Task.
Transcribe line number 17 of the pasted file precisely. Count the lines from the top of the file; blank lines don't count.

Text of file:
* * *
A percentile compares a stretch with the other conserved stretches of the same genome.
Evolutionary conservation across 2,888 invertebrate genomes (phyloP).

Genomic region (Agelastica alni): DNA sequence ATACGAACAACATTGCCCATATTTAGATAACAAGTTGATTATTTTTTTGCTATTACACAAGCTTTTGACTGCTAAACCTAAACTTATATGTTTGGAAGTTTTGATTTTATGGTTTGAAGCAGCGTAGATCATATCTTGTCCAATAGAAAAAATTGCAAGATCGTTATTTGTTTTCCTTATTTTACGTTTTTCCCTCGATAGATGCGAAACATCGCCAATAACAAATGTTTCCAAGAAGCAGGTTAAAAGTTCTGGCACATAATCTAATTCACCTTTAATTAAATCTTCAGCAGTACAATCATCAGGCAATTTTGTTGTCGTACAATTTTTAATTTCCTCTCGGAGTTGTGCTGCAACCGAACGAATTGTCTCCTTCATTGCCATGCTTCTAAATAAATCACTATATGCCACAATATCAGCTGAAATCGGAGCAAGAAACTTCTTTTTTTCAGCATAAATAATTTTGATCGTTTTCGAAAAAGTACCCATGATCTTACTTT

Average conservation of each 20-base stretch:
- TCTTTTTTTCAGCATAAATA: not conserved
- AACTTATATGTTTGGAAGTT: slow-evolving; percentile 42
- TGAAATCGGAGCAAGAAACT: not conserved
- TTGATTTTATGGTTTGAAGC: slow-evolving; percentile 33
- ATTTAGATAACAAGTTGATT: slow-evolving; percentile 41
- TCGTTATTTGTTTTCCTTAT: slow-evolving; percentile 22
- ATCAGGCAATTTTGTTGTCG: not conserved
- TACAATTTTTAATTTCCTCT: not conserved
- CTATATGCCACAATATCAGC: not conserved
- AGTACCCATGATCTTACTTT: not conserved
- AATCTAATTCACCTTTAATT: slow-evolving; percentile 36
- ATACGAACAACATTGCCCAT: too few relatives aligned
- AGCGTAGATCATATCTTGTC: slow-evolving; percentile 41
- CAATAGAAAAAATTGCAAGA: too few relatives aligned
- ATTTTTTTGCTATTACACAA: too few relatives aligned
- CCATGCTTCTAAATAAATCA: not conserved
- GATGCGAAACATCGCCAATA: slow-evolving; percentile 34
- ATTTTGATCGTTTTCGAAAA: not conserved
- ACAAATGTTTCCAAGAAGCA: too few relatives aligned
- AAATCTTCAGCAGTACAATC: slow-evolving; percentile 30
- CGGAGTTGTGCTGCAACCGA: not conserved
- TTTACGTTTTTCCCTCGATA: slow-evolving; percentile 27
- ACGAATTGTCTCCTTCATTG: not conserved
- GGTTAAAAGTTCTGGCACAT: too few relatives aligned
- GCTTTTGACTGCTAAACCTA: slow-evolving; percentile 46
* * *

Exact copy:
- AGCGTAGATCATATCTTGTC: slow-evolving; percentile 41